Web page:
Congresswoman Waters Introduces Resolution to Commemorate the 30th Anniversary of Los Angeles 1992 Insurrection

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Maxine Waters

Washington, D.C. – Today, Congresswoman Maxine Waters (D-CA), Chairwoman of the Financial Services Committee, who was deeply involved in the response to the 1992 insurrection in Los Angeles, announced that she is introducing a resolution in the House of Representatives to commemorate the 30th Anniversary of the Los Angeles 1992 Insurrection.     

“Thirty years ago, we witnessed Los Angeles Police Department officers savagely beat an unarmed black man, Rodney King, while 17 police officers watched and did nothing to stop the brutal beating.” said Congresswoman Waters. “I could not believe my eyes back then and to this day that no one came to Mr. King’s aid. Furthermore, it was clear that police officers could care less about Mr. King’s life, and in doing so, provided additional evidence to people across this country of the injustices Black people suffer at the hands of police. What’s more, the acquittal of the police officers that denied the footage we had seen was just wrong, and the insurrection that followed was an outcry by people who had been forgotten, who had been denied opportunities, jobs, and wealth and now through this verdict had to accept police abuse.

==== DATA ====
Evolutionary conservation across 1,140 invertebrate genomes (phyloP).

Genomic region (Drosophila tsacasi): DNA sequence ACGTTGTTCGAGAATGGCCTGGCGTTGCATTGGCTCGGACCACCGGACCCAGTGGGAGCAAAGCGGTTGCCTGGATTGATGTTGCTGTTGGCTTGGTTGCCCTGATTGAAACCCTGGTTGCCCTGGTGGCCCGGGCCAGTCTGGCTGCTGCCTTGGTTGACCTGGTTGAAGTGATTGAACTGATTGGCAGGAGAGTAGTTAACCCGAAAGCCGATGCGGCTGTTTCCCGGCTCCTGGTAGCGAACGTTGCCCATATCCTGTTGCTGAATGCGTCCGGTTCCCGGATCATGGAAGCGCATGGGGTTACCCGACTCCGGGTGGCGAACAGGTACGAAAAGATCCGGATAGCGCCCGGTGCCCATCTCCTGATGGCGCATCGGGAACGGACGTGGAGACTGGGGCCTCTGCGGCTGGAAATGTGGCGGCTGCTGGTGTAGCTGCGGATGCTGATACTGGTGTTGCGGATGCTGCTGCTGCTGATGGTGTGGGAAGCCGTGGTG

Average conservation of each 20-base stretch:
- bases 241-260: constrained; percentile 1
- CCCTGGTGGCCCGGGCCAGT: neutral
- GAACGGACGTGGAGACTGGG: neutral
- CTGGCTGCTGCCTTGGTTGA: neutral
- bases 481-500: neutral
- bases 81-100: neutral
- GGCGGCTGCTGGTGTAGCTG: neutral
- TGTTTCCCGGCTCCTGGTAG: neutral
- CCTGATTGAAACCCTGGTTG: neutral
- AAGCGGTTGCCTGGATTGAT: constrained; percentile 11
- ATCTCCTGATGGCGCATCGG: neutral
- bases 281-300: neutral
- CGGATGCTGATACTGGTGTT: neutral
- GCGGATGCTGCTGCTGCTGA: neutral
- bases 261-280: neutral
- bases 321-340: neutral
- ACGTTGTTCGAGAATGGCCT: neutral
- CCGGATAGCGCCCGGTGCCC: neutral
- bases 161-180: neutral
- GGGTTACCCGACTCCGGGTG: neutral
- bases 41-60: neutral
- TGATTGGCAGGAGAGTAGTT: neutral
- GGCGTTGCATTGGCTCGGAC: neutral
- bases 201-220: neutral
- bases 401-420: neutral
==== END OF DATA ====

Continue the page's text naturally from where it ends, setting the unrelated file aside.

“When the insurrection broke out, I immediately went into the public housing developments and worked tirelessly to try to get diapers, food, and milk for children. As I walked the public housing developments, I demanded that electricity and water be restored, and urged the Department of Justice to file civil rights charges against the recently acquitted police officers. I was out on the streets explaining to anyone that would listen that people had a right to be angry. I redirected the conversation to use that moment to expose that people had been forgotten and found themselves trying to provide for their kids and find jobs.     

“My fighting against police abuse dates back to the extensive organizing and rallying to confront former Los Angeles Police Chief Daryl Gates in response to abusive tactics against Black men and women in the Los Angeles area.     

“I have continuously used my voice to oppose police abuse and support police reforms such as the George Floyd Justice in Policing Act, which passed the House last year and is now awaiting action in the Senate. Even though the Senate has not yet passed it, I will keep fighting so our voices are heard and will continue to demand justice to prevent what happened to Rodney King from happening to anyone again.”